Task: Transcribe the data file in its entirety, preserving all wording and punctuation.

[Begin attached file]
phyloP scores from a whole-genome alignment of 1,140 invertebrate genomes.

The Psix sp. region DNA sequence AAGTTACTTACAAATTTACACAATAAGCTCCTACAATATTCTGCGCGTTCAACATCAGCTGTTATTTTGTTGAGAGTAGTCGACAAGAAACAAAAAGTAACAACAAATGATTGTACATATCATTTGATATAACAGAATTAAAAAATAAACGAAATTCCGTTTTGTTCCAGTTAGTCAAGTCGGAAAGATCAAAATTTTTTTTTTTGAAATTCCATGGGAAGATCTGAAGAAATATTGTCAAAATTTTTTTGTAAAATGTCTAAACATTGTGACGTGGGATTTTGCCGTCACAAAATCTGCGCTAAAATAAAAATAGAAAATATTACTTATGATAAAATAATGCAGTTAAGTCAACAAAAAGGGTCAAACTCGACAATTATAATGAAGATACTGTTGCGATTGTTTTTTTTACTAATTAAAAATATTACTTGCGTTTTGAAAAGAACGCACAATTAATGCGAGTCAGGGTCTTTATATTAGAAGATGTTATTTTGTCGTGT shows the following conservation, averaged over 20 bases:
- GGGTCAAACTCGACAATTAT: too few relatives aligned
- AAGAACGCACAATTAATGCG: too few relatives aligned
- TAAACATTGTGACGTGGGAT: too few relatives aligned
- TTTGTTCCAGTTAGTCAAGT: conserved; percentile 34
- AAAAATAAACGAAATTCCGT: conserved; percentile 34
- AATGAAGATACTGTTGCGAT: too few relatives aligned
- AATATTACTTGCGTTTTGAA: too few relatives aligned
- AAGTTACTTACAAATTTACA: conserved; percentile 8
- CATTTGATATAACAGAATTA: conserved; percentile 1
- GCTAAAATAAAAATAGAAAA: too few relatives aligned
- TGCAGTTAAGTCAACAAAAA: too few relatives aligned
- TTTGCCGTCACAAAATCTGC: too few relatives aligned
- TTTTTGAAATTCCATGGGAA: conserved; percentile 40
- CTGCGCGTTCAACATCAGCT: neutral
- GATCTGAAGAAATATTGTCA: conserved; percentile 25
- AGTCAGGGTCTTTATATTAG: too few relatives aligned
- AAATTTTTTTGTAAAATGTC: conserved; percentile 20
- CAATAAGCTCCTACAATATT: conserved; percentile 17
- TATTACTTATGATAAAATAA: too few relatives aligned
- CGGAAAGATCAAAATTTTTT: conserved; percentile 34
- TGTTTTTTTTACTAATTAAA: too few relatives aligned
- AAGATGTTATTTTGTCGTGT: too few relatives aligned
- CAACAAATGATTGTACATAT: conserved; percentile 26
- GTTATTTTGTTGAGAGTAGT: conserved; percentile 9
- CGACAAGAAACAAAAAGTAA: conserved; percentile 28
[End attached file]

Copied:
phyloP scores from a whole-genome alignment of 1,140 invertebrate genomes.

The Psix sp. region DNA sequence AAGTTACTTACAAATTTACACAATAAGCTCCTACAATATTCTGCGCGTTCAACATCAGCTGTTATTTTGTTGAGAGTAGTCGACAAGAAACAAAAAGTAACAACAAATGATTGTACATATCATTTGATATAACAGAATTAAAAAATAAACGAAATTCCGTTTTGTTCCAGTTAGTCAAGTCGGAAAGATCAAAATTTTTTTTTTTGAAATTCCATGGGAAGATCTGAAGAAATATTGTCAAAATTTTTTTGTAAAATGTCTAAACATTGTGACGTGGGATTTTGCCGTCACAAAATCTGCGCTAAAATAAAAATAGAAAATATTACTTATGATAAAATAATGCAGTTAAGTCAACAAAAAGGGTCAAACTCGACAATTATAATGAAGATACTGTTGCGATTGTTTTTTTTACTAATTAAAAATATTACTTGCGTTTTGAAAAGAACGCACAATTAATGCGAGTCAGGGTCTTTATATTAGAAGATGTTATTTTGTCGTGT shows the following conservation, averaged over 20 bases:
- GGGTCAAACTCGACAATTAT: too few relatives aligned
- AAGAACGCACAATTAATGCG: too few relatives aligned
- TAAACATTGTGACGTGGGAT: too few relatives aligned
- TTTGTTCCAGTTAGTCAAGT: conserved; percentile 34
- AAAAATAAACGAAATTCCGT: conserved; percentile 34
- AATGAAGATACTGTTGCGAT: too few relatives aligned
- AATATTACTTGCGTTTTGAA: too few relatives aligned
- AAGTTACTTACAAATTTACA: conserved; percentile 8
- CATTTGATATAACAGAATTA: conserved; percentile 1
- GCTAAAATAAAAATAGAAAA: too few relatives aligned
- TGCAGTTAAGTCAACAAAAA: too few relatives aligned
- TTTGCCGTCACAAAATCTGC: too few relatives aligned
- TTTTTGAAATTCCATGGGAA: conserved; percentile 40
- CTGCGCGTTCAACATCAGCT: neutral
- GATCTGAAGAAATATTGTCA: conserved; percentile 25
- AGTCAGGGTCTTTATATTAG: too few relatives aligned
- AAATTTTTTTGTAAAATGTC: conserved; percentile 20
- CAATAAGCTCCTACAATATT: conserved; percentile 17
- TATTACTTATGATAAAATAA: too few relatives aligned
- CGGAAAGATCAAAATTTTTT: conserved; percentile 34
- TGTTTTTTTTACTAATTAAA: too few relatives aligned
- AAGATGTTATTTTGTCGTGT: too few relatives aligned
- CAACAAATGATTGTACATAT: conserved; percentile 26
- GTTATTTTGTTGAGAGTAGT: conserved; percentile 9
- CGACAAGAAACAAAAAGTAA: conserved; percentile 28